General Medicine Advanced Trainee at Greenslopes Private hospital
An Unusual Case Of Adult Onset Still’s Disease
To report a rare case of Adult onset Still’s disease associated with reactive MAS that fulfils the ACR/EULAR proposed classification criteria for reactive MAS
A 60 year old male, with no significant past medical history, presented with a 4 week history of myalgias, arthralgias, lethargy and weight loss. His initial laboratory tests showed a positive ANA and a mildly positive rheumatoid factor with negative anti CCP. He was diagnosed as rhupus and discharged with oral methotrexate and weaning doses of prednisolone. The patient had stopped this in the community. A few months later, he presented with high fever associated with an erythematous rash. He was pancytopenic with high markers of inflammation and a low C3. He was thoroughly investigated and all other causes such as infections, autoimmune rheumatic diseases and malignancy were excluded. He was discharged when he presented to the hospital 3rd time after a few weeks with similar symptoms and pancytopenia. A consultant rheumatologist and immunologist opinion was sought during all admissions. He had an elevated ferritin 1420 microg/L. He was diagnosed with AOSD, though fulfilling only 3 major criteria from Yamaguchi diagnostic criteria. He also had fibrinogen 2.51 g/L and platelet count of 104 on presentation. This meets the ACR/ELAR criteria for reactive MAS. He was commenced on IV Methylprednisolone, Hydroxychloroquine and Leflunomide, resulting in a marked improvement of his symptoms and normalization of serum inflammatory markers.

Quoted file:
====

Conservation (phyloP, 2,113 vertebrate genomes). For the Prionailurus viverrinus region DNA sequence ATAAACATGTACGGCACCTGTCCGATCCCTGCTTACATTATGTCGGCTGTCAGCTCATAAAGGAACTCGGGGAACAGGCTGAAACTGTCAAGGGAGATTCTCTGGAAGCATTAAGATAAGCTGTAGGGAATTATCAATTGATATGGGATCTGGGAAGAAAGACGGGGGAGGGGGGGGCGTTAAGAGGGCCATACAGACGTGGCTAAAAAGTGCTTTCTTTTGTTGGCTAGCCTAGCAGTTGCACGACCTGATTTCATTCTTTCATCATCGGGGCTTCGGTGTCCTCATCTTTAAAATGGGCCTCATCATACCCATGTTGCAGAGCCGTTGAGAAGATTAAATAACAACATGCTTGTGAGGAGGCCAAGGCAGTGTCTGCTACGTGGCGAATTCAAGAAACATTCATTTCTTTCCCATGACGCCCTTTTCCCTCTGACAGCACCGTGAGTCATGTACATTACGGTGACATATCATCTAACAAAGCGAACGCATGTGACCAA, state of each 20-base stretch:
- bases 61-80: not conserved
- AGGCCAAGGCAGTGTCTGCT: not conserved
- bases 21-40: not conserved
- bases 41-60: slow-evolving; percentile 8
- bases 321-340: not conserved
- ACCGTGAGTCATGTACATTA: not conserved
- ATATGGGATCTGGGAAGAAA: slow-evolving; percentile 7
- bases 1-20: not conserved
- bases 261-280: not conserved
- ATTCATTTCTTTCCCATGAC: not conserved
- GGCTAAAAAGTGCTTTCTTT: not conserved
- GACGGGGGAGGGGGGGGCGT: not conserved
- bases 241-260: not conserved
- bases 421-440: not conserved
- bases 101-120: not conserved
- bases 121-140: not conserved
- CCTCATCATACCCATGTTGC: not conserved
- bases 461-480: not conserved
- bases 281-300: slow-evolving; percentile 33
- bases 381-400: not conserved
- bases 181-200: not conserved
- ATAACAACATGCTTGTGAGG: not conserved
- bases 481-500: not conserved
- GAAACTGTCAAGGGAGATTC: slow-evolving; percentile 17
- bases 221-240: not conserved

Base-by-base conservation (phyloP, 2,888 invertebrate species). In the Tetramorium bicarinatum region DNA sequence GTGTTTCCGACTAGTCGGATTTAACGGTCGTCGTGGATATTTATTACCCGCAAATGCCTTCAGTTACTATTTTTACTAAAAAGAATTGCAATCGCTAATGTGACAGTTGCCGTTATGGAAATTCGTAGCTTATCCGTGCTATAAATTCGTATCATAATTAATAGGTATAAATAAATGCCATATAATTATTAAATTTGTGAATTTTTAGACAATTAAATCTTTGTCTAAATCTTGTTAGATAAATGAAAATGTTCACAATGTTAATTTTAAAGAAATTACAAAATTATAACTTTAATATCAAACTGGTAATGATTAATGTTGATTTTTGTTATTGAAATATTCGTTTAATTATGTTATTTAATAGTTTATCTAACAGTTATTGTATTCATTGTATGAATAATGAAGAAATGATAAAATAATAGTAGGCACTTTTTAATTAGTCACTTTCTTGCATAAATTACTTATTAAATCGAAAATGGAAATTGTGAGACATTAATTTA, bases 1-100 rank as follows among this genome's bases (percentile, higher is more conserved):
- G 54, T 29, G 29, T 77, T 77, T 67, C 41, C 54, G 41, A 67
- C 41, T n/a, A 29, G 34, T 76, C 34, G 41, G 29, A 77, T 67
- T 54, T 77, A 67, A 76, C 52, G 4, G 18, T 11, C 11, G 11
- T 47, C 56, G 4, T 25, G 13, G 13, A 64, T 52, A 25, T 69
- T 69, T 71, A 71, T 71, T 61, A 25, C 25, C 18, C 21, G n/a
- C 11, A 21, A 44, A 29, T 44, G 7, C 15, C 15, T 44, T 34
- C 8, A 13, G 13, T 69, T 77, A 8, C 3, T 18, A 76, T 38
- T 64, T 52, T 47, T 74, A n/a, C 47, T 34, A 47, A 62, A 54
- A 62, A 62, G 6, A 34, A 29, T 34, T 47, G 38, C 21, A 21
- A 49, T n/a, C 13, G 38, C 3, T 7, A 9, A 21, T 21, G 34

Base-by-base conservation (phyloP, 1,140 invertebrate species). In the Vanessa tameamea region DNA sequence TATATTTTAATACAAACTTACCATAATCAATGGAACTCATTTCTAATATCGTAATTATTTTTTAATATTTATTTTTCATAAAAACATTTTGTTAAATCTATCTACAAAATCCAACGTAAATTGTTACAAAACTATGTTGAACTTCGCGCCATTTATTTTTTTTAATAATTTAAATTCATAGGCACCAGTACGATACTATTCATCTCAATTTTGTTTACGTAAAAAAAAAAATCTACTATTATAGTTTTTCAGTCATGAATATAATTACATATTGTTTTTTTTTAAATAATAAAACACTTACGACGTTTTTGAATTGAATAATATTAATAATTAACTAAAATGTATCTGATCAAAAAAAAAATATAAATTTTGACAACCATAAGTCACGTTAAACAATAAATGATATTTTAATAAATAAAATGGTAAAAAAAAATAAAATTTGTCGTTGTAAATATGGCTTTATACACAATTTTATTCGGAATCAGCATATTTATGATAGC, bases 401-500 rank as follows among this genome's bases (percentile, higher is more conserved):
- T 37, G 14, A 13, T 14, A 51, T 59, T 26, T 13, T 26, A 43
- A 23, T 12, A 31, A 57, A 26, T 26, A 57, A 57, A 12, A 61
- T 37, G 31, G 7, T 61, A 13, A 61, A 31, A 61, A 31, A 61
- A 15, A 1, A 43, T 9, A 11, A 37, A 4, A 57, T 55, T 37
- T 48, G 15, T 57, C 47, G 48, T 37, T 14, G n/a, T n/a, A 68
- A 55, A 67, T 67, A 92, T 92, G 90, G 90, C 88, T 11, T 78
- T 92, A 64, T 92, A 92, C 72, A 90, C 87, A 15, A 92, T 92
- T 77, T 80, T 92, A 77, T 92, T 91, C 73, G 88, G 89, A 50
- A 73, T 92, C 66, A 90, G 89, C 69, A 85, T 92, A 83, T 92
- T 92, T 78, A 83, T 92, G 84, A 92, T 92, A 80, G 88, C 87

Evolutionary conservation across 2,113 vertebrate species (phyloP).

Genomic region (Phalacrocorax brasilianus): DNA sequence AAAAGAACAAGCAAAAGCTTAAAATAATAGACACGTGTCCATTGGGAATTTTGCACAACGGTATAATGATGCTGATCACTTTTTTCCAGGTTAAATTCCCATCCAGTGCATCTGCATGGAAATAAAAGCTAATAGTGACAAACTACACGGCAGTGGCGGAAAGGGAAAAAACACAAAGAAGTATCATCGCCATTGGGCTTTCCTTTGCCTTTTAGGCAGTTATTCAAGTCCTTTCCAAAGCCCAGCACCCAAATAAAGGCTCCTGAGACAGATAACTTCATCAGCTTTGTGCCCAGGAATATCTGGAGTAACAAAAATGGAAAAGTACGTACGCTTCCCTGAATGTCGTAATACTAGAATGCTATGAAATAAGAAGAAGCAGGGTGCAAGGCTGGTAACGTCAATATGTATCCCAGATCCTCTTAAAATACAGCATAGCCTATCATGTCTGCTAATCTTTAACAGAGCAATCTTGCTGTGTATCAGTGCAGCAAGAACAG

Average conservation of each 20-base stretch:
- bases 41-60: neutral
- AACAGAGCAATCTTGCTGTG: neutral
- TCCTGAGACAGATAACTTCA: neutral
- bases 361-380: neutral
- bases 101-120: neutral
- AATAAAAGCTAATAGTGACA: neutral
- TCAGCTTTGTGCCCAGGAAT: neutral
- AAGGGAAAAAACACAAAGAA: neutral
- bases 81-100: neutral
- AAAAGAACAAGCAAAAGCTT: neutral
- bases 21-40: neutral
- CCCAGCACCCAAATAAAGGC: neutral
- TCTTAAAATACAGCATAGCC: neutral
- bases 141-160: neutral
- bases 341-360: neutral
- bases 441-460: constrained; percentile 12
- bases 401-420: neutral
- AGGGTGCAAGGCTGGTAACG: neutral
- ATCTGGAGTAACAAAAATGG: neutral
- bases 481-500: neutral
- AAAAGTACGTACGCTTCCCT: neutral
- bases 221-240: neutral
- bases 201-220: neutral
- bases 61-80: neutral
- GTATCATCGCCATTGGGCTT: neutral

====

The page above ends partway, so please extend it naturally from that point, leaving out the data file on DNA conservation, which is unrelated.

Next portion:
This case highlights the challenging diagnosis of AOSD complicated with MAS. The diagnosis was challenging due to the concurrent presentation of MAS.
AOSD complicated by MAS remains a complex disorder challenging in diagnosis and treatment. Reported rates of occurrence of MAS in patients with AOSD vary from 12% to 56%.
AOSD- Adult onset Still’s disease
MAS- Macrophage activation syndrome
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